Project Gantt Chart in Excel
Excel Gantt Chart
Either you pay good money for a platform one, or you build one yourself, in Excel.
And either you pay a monthly fee or so, or your Excel creation does not do all you wanted…
What if I told you there is a third option?
Like literally, what if I told you that right here and now you can download a GANTT chart template for Excel that actually works?
I mean this:
This is not only a Gantt chart – this is an all-in-one solution to plan and execute your project while keeping an eye on all costs as you progress.
– A Gantt Chart functionality made to fit up to 100 tasks for a project
– Heat maps on the Gantt chart to monitor workload for each Work Package or for the whole project
– Full integration of project and task timing with their budget and staff allocations
– Capability to integrate up to 27 partners in a project, not including subcontractors
– Selection of up to six different staff categories per partner, with different daily / hourly rate allocations, for each one of the 100 tasks
– Separate worksheets for Travel Costs, Subcontracts and Other Costs
-- A simple, field-tested and flexible interface for managing details or having an overview of the project
– Immediate to use, even with limited knowledge of Excel
The sheet is available in two versions. Select yours now!
Let’s have a look at the Gantt chart structure below…
Gantt Chart Sheet 1: Plan
Part 1: the Gantt Chart
This is the starting point: here you can outline your tasks and decide how much they will take.
But that is not all…
See the multi-coloured bar in the WP line? That is a heatmap telling you how much workload you have at the same time.
In other words, this tells you how many tasks you have going on in a single work package in parallel, and therefore how heavy the workload is going to be.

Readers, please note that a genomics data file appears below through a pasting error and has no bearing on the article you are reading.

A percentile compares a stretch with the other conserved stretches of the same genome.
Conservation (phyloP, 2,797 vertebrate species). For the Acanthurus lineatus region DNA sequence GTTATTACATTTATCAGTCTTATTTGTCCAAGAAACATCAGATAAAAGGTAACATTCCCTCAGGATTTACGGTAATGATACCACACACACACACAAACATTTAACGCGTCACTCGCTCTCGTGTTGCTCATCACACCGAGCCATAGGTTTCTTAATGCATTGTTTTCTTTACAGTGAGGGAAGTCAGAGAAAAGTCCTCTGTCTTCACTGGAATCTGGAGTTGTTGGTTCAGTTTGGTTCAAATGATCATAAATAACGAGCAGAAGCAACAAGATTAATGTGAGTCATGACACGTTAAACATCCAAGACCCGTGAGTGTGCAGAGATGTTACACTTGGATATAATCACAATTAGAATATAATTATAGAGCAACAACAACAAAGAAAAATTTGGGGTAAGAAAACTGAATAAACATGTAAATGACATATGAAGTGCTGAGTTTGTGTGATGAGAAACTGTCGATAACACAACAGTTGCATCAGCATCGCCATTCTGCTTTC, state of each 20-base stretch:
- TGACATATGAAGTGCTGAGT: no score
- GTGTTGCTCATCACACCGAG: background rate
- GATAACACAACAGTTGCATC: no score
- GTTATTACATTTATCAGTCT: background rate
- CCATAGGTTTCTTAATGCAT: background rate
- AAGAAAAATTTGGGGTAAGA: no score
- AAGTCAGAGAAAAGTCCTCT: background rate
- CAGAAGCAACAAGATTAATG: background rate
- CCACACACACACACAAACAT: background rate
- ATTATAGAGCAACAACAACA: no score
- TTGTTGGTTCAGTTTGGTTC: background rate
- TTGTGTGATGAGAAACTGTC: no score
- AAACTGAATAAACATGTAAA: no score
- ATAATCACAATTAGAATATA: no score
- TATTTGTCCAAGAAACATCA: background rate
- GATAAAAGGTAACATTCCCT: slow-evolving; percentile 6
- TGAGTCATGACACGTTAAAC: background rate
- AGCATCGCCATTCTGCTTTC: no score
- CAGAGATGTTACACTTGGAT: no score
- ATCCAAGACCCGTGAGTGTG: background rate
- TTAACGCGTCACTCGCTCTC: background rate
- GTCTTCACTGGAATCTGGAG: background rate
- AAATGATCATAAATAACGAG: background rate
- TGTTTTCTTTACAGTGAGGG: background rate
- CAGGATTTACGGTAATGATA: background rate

The line at the bottom tells you how heavy or light the workload is going to be based on what you are working on. If you group all the rows, you’ll have an indication of the workload per work package or for the whole project.
Part 2: hours allocation according to the Gantt chart.
Once you have planned how long your project will take, you can tell Excel how many hours or days your staff (1, 2, 3 people) needs to work on any given task.
Say one task needs 1 month of time with 4 people working on it full time (4 person-months). You can tell my Gantt template both of those values, and use them together in the same file.
Gantt Chart Sheet 2: Staff Allocations
Once you established the Gantt and the workload. You can use this Excel chart to allocate the hours among your staff.
Say, for example, that you need to split 100 hours: you can give 10 to the CEO with an hourly rate of 150€ and 90 to a consultant with a rate of 87€.
This Excel sheet allows you to precisely determine the costs of who is going to work where.
Take a look at the screenshot below.
And if you just need an overview of the total budget per partner, you can group the columns and obtain this view.
Select your version of this Excel Gantt Chart:
Gantt Chart Sheets 3 to 6: External costs
For any other cost that you need to add on to your staff costs (Travel, Subcontract, Other), you have three dedicated worksheets in the Gantt chart template.
All of them are coordinated with the names of the partners and of the work packages.
Gantt Chart Sheet 7: Summary
The last sheet is a table summarising all results.
This is the single most budget integrated Gantt chart available for Excel in its category, choose your version right now.